It’s almost sixty years since the Italian filmmaker Frederico Fellini turned an erotic satire into a modus operandi, a way of living that would come to define an entire coastline.
La Dolce Vita. The sweetness of life.
If the movie is the story of a handsome writer living in Rome and torn between the wild life of sex and society and home and domesticity then the lifestyle is one of hedonistic excess, a life free from the shackles of responsibility.
“Even the most miserable life is better than a sheltered existence in an organised society where everything is calculated and perfected,” Fellini said after the film was released to rapture from critics.
This spirit of La Dolce Vita is captured in collections from the photographers Akila Berjaoui and Remy Gerega.
Barcelona-based Berjaoui roams the Amalfi coast with her little Nikon film camera every year. Long ago her heart was stolen by the colours, the spirit, the heat of Palamo, Positano and beyond.
“It’s a kind of Italian jungle. Warm and quiet. Unique and non-transferable,” she says.
Remy Gerega, who was born in Perth but raised in Montreal, is better known for his dazzling, and somewhat abstract, aerial photos of outback Australia. But in the month he spent on the Amalfi Coast he was en thrall to the symmetry of the beach umbrellas, the rawness of the coast and the electricity that he felt on the beach.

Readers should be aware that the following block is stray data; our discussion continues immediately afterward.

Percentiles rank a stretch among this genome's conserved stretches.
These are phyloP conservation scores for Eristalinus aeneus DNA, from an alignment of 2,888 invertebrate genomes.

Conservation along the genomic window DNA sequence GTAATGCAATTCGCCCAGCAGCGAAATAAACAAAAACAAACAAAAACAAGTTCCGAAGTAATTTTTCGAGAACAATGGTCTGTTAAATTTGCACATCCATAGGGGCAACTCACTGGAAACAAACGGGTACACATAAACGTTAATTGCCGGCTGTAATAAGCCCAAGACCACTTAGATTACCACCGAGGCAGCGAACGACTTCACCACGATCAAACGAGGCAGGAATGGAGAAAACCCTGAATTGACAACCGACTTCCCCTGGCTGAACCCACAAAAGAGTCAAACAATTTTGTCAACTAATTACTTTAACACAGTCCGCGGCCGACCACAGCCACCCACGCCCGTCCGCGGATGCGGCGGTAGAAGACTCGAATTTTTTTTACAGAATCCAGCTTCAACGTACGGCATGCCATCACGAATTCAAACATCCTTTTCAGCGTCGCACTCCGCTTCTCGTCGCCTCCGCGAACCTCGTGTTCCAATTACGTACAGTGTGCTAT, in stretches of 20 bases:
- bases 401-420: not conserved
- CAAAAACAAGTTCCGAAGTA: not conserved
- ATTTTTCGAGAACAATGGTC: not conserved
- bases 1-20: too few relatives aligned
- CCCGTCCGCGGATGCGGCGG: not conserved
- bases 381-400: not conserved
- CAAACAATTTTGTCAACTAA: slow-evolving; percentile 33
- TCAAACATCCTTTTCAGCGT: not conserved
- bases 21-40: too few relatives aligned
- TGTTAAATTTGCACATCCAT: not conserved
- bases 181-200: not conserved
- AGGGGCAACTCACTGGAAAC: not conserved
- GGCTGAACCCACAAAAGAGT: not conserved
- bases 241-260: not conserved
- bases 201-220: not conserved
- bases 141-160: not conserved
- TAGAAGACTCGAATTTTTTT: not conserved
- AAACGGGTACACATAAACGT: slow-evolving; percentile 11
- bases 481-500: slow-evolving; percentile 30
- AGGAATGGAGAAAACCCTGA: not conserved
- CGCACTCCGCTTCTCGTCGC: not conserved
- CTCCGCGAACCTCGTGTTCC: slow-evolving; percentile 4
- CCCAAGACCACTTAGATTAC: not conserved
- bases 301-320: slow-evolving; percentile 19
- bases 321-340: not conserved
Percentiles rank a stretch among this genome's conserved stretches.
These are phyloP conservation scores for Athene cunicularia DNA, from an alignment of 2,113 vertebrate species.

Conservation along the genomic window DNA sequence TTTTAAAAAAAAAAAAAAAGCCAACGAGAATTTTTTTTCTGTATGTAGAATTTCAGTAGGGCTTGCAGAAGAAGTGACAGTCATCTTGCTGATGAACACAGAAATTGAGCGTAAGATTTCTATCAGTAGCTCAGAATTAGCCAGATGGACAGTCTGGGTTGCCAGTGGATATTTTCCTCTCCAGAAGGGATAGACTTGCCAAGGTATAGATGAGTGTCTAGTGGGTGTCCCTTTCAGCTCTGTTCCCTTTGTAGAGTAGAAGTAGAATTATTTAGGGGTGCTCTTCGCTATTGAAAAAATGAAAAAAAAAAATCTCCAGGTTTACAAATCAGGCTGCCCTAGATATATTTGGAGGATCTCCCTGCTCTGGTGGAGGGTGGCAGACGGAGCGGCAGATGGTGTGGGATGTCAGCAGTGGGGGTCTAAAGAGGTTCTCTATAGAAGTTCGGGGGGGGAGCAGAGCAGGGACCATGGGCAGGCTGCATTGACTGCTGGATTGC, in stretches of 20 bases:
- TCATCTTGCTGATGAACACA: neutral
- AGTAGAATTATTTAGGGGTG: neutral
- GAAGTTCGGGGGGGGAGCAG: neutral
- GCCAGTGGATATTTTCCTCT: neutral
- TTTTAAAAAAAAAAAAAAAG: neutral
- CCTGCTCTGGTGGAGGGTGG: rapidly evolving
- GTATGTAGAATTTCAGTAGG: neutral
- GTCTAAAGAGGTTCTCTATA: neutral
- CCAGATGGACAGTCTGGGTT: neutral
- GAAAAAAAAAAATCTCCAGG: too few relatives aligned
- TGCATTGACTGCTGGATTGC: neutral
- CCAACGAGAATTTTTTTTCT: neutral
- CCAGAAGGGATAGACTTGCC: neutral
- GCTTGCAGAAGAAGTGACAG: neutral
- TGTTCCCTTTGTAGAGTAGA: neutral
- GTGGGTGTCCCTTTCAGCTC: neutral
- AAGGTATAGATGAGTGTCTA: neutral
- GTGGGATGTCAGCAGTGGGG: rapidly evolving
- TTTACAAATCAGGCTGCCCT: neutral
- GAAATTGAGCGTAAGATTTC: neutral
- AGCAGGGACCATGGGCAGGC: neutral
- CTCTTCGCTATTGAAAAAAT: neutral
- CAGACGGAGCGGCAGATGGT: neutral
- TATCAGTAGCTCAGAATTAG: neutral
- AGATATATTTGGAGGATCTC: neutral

“It’s a totally different experience to Australia,” says Gerega. “The juxtaposition of the smooth, blue, clear water and the jaggedness of the cliffs. It’s completely different to any beaches I had been to, even the buildings clinging to the face of cliffs was a revelation. Stunning barely begins to describe it.”
In his photographs, Gerega says he looks for contrasts of colours, blues abutting orange for example, and a composition that he feels hasn’t been seen before. The bow of a wooden speedboat as it noses its way to the beach; a long lens foreshortening the distance between cliff-face buildings and beach umbrellas of a uniform orange.
“I love how relaxed it is,” he says. “Everybody grabs their bottle of wine and heads down to the beach and chills out. All the villa look down to the beach, vistas of ocean, sunrise and sunset. It would be a very sweet place to spend a year. A lifetime.”
For Berjaoui, La Dolce Vita is in her blood, it’s inside her cells.
“When I get there I feel good. I feel alive. Everything come alive. All of my senses. I feel like I’ve stepped into another world. Another time. Another era.”
As Fellini says, “We must get beyond passions, like a great work of art. In such miraculous harmony. We should learn to love each other so much to live outside of time… detached.”